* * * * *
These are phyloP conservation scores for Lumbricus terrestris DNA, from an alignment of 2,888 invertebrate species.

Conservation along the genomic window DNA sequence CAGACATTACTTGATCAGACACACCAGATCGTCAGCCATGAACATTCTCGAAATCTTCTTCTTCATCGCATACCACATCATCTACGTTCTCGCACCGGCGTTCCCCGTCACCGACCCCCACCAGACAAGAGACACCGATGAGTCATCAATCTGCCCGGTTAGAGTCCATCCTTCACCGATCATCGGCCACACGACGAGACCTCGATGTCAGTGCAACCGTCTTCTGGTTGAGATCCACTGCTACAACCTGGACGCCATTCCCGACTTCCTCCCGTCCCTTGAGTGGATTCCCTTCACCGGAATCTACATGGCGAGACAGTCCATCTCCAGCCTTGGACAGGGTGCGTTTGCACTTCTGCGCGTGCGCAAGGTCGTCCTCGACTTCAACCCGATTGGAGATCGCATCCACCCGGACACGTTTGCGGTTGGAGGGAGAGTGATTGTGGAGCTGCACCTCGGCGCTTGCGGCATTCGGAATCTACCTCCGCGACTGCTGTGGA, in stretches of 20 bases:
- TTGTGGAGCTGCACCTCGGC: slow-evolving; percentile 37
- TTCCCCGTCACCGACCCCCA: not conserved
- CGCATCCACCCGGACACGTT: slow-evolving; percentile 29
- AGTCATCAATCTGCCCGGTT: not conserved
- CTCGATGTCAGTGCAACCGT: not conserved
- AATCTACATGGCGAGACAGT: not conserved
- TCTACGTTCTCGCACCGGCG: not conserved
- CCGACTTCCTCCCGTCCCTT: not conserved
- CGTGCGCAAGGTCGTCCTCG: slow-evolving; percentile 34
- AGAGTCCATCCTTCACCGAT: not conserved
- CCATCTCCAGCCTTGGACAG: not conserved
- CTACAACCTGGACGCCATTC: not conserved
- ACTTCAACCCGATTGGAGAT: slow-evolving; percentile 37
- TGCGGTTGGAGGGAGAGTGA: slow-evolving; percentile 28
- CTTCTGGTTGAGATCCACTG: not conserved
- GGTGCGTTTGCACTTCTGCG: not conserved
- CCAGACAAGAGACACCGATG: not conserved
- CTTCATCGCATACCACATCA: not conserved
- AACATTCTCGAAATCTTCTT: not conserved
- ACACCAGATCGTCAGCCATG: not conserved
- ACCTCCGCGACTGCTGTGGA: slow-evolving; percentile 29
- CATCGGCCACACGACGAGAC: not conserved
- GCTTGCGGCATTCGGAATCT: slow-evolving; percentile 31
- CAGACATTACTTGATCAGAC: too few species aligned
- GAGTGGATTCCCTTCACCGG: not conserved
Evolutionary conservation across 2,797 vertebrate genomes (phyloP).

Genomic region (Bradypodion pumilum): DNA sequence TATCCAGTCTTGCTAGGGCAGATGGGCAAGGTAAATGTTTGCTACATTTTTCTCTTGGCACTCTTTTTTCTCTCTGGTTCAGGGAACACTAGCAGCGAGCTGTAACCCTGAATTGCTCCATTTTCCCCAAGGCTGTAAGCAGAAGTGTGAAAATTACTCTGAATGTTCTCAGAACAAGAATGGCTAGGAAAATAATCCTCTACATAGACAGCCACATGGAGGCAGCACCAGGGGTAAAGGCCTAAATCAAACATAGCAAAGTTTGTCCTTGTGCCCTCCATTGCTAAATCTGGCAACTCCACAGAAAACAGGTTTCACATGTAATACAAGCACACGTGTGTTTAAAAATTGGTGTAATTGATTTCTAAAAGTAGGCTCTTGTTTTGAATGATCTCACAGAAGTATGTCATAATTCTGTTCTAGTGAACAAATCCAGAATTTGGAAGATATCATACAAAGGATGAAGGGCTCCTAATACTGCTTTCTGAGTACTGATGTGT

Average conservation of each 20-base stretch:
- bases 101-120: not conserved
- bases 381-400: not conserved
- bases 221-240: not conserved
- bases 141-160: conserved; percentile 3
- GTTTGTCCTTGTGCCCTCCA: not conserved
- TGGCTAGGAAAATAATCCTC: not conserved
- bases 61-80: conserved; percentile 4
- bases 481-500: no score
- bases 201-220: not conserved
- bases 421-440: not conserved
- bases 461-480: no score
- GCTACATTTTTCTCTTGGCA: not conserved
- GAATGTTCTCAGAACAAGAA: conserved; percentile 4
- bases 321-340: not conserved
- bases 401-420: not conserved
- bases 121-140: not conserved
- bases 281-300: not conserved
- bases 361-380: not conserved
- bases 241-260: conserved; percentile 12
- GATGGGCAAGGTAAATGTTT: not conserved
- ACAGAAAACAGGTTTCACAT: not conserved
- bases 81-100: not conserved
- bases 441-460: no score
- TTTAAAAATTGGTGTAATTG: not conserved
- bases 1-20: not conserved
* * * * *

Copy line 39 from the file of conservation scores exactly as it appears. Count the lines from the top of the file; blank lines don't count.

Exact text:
- bases 201-220: not conserved